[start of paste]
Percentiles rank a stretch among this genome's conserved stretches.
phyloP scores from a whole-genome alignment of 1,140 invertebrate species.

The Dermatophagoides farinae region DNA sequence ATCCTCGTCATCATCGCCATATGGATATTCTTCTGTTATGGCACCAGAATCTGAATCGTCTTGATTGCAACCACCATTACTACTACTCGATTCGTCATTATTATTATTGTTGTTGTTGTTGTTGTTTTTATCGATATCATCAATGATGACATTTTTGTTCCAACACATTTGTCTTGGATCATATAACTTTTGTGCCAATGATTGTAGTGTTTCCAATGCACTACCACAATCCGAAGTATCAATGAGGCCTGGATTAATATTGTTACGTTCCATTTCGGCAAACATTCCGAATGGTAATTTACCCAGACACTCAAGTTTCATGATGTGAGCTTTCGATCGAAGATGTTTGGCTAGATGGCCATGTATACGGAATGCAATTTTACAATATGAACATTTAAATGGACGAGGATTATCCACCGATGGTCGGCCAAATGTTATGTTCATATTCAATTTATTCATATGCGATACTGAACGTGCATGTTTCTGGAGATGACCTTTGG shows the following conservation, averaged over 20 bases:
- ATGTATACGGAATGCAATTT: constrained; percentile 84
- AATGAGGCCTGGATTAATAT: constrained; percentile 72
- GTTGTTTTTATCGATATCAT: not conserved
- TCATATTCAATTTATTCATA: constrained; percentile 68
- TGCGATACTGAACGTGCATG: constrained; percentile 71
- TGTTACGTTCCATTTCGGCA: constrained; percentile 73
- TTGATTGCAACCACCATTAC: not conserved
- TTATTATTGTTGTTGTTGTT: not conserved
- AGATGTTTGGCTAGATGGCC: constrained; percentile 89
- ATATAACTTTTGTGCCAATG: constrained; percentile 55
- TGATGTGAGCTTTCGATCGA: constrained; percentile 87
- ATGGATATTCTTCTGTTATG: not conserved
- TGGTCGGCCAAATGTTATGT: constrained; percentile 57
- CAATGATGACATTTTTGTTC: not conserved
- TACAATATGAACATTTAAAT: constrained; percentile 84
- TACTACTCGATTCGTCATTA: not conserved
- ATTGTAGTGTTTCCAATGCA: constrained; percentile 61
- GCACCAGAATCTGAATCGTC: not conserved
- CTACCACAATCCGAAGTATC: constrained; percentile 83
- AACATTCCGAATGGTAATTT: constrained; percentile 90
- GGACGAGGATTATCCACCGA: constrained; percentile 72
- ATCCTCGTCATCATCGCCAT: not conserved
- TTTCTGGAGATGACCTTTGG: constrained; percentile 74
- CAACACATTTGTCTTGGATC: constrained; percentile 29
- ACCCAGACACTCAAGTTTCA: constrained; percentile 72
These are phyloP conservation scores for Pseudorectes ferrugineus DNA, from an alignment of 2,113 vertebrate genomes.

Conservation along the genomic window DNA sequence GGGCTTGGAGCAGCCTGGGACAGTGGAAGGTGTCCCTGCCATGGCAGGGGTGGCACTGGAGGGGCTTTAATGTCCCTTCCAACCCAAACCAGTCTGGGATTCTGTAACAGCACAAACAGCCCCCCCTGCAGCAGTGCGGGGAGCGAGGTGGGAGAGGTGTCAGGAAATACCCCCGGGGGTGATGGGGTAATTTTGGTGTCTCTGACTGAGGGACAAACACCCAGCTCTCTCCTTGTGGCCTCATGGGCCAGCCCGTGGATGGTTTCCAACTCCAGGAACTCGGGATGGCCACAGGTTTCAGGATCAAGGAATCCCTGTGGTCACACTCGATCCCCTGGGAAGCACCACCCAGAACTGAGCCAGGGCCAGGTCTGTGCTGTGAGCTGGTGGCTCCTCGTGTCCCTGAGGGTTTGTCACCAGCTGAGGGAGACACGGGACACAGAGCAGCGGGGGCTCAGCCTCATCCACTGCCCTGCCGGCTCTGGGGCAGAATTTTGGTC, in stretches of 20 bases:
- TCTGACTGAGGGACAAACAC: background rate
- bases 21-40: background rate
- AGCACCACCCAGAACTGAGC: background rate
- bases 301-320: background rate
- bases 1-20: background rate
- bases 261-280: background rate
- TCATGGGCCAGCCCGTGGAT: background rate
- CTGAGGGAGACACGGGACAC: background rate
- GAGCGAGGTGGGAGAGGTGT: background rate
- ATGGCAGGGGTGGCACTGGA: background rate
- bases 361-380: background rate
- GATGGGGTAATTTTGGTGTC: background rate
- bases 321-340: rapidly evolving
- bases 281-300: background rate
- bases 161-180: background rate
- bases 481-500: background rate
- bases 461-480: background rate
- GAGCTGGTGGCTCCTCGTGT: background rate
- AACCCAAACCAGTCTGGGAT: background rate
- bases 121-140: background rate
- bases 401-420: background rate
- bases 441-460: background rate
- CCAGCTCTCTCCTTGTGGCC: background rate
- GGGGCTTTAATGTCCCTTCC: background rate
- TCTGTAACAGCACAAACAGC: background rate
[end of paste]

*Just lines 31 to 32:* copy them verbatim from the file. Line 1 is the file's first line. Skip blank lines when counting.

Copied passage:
- TCTGACTGAGGGACAAACAC: background rate
- bases 21-40: background rate